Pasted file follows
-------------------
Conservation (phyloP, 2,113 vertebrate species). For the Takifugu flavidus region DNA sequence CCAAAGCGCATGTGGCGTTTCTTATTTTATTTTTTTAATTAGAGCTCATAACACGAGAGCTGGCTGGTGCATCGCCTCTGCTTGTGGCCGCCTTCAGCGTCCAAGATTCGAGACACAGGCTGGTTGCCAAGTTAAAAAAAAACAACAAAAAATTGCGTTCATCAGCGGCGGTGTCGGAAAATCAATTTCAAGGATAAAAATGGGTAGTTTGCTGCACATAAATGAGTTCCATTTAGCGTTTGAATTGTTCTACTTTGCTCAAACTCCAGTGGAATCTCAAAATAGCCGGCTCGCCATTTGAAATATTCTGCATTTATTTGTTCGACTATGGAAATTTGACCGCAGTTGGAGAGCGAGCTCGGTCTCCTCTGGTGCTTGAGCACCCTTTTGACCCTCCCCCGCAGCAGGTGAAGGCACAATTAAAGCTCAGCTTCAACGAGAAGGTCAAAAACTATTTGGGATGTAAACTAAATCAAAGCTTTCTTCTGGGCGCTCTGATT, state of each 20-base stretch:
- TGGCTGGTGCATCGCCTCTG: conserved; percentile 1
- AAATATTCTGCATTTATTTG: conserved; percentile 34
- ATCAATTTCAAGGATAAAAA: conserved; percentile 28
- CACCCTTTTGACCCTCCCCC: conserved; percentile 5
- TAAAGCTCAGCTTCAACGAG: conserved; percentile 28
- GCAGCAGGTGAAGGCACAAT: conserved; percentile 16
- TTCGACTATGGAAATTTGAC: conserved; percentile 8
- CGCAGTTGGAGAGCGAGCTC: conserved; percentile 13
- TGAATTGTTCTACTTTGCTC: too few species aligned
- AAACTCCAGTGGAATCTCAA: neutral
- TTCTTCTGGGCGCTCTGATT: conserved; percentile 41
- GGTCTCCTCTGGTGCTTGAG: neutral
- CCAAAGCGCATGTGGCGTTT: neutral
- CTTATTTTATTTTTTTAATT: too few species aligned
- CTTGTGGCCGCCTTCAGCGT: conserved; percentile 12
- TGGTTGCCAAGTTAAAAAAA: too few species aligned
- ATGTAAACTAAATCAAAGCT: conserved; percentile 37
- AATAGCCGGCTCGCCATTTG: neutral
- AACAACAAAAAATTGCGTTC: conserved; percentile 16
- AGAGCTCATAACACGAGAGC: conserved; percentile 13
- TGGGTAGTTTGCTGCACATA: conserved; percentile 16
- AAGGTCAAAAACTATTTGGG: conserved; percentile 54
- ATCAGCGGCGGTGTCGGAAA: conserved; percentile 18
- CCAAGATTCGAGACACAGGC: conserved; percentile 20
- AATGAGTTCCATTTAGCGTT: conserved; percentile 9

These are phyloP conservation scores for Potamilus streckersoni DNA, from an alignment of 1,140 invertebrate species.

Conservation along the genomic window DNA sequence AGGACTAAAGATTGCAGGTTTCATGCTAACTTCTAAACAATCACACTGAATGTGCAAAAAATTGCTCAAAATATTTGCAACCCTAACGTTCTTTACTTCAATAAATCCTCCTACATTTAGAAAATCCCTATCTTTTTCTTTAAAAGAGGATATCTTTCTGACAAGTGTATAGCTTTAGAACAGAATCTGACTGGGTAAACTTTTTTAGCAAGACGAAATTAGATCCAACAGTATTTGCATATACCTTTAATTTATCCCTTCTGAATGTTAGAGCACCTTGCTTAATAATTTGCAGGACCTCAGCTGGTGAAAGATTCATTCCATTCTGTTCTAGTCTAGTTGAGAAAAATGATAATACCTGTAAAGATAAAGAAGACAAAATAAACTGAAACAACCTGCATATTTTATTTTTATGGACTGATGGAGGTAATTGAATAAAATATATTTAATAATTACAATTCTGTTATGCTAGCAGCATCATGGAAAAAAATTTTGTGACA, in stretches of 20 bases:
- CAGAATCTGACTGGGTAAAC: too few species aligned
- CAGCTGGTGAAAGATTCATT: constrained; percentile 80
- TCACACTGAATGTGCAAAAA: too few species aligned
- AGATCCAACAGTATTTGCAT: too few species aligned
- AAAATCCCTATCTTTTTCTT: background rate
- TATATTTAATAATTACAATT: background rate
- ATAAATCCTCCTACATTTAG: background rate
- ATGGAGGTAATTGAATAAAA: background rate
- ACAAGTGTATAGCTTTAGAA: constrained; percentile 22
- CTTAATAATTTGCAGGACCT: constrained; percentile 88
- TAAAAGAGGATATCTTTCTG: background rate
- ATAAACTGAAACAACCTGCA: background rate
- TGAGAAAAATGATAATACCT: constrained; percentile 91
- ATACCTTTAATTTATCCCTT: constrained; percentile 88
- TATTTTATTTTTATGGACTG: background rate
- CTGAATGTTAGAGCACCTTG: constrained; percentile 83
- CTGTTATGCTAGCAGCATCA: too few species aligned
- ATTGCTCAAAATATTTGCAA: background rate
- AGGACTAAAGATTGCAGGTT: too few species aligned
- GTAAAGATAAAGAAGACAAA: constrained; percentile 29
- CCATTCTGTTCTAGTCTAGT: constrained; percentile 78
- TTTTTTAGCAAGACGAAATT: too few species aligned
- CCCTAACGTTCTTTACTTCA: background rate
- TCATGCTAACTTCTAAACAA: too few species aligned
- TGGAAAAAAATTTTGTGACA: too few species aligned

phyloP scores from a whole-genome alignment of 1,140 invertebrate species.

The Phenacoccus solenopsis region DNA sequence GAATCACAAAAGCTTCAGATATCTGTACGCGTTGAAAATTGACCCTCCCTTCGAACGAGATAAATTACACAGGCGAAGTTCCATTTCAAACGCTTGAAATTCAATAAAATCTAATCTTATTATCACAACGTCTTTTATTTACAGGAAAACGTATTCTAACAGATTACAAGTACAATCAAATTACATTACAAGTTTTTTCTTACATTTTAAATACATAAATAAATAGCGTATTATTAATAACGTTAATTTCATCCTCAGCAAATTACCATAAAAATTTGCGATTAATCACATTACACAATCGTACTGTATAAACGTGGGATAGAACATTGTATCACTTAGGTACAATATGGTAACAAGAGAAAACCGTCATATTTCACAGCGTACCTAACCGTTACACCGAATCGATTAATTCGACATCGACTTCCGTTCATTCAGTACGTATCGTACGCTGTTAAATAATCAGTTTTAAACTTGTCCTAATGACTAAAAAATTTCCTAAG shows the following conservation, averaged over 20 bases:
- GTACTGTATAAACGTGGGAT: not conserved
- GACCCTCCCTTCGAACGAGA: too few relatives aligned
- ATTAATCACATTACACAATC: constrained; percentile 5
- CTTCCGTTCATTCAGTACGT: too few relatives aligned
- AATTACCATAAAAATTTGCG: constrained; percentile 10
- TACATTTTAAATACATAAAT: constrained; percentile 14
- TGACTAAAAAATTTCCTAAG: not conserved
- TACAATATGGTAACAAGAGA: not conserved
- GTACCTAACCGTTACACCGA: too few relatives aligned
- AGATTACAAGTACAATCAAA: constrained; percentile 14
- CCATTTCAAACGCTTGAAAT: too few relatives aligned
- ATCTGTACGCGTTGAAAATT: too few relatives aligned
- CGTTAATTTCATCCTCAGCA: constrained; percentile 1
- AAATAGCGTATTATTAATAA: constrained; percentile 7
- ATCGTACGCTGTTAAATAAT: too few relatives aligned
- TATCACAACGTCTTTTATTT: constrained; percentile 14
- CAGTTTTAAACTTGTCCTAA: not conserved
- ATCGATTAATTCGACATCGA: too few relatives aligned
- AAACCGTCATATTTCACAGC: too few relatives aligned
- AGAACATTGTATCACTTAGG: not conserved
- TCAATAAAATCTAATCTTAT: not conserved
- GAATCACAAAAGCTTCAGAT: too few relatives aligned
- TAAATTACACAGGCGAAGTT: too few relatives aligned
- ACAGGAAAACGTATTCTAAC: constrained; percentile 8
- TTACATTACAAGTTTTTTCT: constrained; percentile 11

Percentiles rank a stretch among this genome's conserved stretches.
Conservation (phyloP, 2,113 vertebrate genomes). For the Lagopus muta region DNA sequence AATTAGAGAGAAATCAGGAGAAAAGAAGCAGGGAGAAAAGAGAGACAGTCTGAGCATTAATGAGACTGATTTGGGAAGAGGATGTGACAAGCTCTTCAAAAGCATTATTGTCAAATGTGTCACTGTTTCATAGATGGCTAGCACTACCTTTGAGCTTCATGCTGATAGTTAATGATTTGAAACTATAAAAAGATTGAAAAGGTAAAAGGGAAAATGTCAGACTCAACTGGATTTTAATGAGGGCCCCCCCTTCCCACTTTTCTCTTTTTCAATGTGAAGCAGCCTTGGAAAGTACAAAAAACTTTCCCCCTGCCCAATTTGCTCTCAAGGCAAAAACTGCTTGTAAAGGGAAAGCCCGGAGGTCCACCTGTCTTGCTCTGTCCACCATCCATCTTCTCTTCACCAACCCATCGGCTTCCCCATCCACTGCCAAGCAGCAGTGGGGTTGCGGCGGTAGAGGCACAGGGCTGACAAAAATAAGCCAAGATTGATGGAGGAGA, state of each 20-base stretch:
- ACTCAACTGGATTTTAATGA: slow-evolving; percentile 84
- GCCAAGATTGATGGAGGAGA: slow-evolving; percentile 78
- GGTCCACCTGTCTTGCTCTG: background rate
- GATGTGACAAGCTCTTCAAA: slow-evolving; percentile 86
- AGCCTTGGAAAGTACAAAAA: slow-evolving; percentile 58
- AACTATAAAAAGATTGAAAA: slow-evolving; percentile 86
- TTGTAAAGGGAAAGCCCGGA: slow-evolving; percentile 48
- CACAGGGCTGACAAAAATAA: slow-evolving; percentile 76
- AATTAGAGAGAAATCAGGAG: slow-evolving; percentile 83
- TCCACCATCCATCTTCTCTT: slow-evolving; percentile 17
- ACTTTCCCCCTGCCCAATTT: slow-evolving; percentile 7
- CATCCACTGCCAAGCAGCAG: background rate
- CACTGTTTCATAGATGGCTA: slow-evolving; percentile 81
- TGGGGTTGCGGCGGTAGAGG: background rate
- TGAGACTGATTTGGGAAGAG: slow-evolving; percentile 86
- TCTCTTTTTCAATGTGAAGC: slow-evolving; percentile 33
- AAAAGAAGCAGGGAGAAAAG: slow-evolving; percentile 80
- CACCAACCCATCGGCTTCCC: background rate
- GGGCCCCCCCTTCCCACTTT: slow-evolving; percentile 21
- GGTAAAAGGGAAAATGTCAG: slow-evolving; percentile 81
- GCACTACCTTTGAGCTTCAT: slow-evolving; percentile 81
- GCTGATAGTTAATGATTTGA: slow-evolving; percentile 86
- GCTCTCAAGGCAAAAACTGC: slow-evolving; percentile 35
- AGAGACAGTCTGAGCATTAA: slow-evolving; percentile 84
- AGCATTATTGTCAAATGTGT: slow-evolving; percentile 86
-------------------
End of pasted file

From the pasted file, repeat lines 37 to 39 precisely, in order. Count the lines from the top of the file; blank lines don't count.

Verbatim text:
- ACAAGTGTATAGCTTTAGAA: constrained; percentile 22
- CTTAATAATTTGCAGGACCT: constrained; percentile 88
- TAAAAGAGGATATCTTTCTG: background rate